The Indian space has come a long way from a humble beginning of testing rounding rockets to acquiring the capability to launch giant polar satellite launch vehicles tend putting up to 1600 kg satellites in the low orbits. The most significant milestone of the Indian space programme during the year 2009 was the successful launching of PSLV-C14 and Oceansat- 2 from Sriharikota in August and the Chandrayaan -1, the first India mission to moon. But we have achieved some milestone in India space programme in a successive period, which can be summarized as year wise.
1962: Indian National Committee for space Research formed and works on equatorial rocket launching station at Thumba begun.
1963: First sounding rocket launched from Thumba.
1965: Space Science and Technology Centre established at Thumba.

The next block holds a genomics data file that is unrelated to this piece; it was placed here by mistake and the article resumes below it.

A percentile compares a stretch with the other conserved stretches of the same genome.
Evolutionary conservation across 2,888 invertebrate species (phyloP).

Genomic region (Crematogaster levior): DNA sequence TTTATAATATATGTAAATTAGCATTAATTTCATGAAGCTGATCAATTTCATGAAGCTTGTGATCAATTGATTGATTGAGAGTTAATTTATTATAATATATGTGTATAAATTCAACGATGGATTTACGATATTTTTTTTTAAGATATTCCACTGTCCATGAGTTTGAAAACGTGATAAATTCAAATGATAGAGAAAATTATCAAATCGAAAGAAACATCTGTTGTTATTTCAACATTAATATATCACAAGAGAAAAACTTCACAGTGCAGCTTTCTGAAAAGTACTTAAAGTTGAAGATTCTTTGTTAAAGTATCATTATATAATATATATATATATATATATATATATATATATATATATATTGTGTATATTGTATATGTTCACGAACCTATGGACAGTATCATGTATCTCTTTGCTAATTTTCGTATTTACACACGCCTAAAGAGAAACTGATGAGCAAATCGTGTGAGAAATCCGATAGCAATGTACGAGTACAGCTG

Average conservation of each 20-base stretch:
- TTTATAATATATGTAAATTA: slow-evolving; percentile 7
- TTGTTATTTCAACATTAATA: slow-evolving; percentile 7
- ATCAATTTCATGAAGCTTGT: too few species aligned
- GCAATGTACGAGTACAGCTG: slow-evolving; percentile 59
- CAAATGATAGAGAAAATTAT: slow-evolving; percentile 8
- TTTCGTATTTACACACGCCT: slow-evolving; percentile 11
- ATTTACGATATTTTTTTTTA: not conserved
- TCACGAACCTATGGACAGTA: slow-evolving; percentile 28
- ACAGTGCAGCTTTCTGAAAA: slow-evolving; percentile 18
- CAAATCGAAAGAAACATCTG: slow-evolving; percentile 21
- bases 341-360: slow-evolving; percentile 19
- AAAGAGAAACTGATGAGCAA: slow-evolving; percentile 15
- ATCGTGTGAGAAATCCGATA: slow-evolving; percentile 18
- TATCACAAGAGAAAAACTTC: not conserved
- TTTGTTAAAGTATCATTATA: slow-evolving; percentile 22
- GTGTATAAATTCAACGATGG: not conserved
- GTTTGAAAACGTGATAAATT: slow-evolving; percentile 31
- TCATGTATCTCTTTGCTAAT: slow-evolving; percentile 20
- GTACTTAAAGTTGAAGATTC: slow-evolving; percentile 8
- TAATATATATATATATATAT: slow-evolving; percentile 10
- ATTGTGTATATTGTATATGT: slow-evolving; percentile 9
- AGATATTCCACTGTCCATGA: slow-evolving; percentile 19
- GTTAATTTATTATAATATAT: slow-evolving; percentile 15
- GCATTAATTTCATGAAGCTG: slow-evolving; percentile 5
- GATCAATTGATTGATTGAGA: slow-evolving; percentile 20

1967: Satellite Communication Earth Station set up at Ahmadabad.
1969: Indian Space Research Organization formed.
1975: First Indian Satellite, Aryabhatta, placed in the orbit on April 19, by cosmos rocket from Russia.
1977: Satellite Telecom Experiments Projects (STEP) undertaken
1980's: This decades saw the success of operational satellite programmes like INSAT, IRS.
Today, INSAT and IRS are the major programme of ISRO. For launching its spacecraft indigenously, India is having a robust launch vehicle programme, which has matured to such an extent that, it is offering launch services to the outside world. Antrix, the commercial arm of the Department of Space is marketing India's space services globally. But the most significant milestone of the Indian Space Programme during 2005-06 was the successful launch of PSLV-C6 and INSAT - 4A. The INSAT 4A is capable of providing Direct- to-home television services. The 2008-09 witnessed the launching of oceanSat-2, Cartosat-2 and RISAT. The cortosat-2 launched in April 28, 2008, by PSLV- C9 and RISAT weighs about 1750 kg has been launched on board PSLV-C12 on April 20, 2009 and Oceansat-2 in August, 2009.
Now India is also expanding its on going space cooperation with Russia to jointly develop a "Cheaper" reusable spacecraft.